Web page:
Guest Commentary: Ruehlig on Superintendent selection process

The jury has spoken. For two productive days, Leadership Associates, our superintendent search team, gathered public input at meetings targeted for parents, teachers, classified employees, business and city leaders, civic groups and the public at large. They also took feedback via phone, email and an on-line survey.

The input will be used to modify the profile framed in our advertisement.

The emerging themes were headed by the prevailing community desire that we find an educator with a passion for public schools. Some made the valid point, though, that proven leaders, from commerce or elsewhere, should not be excluded. Speaking for myself, I concur that our consideration should be as inclusive as possible.

Many echoed a belief that the appointee considers living in the district and certainly demonstrates a commitment to the values and culture of the community. As to be expected, honesty and integrity were greatly valued.

The need for high energy vision, innovation and the ability to communicate well and to inspire a team to reach for the extraordinary all scored high. Our citizens want a change agent but also a consensus maker who brings the community together and honors the good work already being done in the District, be it Linked Learning Pathways, the African American Male Initiative, Parents Connected, Positive Behavior Intervention Systems, the Math Initiative, etc.

Several community members echoed the importance of a Superintendent refusing to accept the status quo, especially when it comes to the achievement gap. Others affirmed the belief that zip code should not determine student success.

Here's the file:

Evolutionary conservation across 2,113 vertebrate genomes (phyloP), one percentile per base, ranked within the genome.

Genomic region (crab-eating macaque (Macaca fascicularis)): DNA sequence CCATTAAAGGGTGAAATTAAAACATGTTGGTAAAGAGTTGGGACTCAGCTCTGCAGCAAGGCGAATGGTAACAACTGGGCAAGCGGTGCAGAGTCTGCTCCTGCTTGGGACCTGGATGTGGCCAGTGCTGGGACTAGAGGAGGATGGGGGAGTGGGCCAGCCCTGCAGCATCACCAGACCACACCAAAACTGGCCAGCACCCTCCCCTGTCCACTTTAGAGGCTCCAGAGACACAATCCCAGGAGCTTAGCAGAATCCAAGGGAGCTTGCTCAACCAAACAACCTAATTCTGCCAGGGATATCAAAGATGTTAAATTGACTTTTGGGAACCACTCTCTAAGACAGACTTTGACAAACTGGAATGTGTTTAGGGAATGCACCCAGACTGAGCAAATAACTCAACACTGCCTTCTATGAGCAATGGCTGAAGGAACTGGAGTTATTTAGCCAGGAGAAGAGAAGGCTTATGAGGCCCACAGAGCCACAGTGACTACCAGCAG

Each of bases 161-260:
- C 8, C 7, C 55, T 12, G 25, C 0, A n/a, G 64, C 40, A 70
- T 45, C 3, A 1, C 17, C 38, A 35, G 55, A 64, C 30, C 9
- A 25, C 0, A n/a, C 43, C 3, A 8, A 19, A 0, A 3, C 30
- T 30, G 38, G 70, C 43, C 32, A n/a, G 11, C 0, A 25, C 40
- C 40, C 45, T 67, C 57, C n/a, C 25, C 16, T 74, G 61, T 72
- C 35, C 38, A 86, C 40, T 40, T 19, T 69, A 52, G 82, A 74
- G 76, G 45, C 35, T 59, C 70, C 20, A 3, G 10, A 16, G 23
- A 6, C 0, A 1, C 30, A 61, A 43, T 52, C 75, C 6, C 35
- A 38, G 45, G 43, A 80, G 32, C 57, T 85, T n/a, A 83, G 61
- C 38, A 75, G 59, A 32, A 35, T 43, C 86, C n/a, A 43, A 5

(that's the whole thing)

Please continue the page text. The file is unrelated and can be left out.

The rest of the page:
Another recurring theme on the wish list was the habit of calling things for what they were, albeit the good, the bad and the ugly. People want straight talk and not platitudes, nor lame excuses.

The community knows that we face huge challenges, what with so many broken homes, latch-key kids, transiency, growing societal permissiveness, and the demands of a mushrooming English language learner population; yet they want accountability and a frank acknowledgement of what is working and not working.

The biggest task a Board ever has is before it: Superintendent selection. The Board will look within our District as well as outside so as to make sure that we don’t overlook the best possible fit. To not look everywhere would be to ignore our fiduciary responsibility to conduct a comprehensive and competitive search. Our sole intention is to hire the best possible candidate, whether that person is from inside or outside the District.

On April 27th the Board will see the results of the recruitment process and reference checking and look at files to decide which ones we would like to ask for an interview. This year offers a bevy of nearby districts looking to fill Superintendent slots but we’re still hoping we have a nice array. Our goal is finding a leader to make us a destination point, because people move to a city for two reasons, safety and schools.

We need a Superintendent that knows the way, shows the way, and, boldly, goes the way.  That takes the kind of courage articulated by Thomas Aquinas, who wrote “If the highest aim of a Captain were to preserve a ship we would keep it in port.”

Walter Ruehlig

Vice President, A.U.S.D. Board of Trustees

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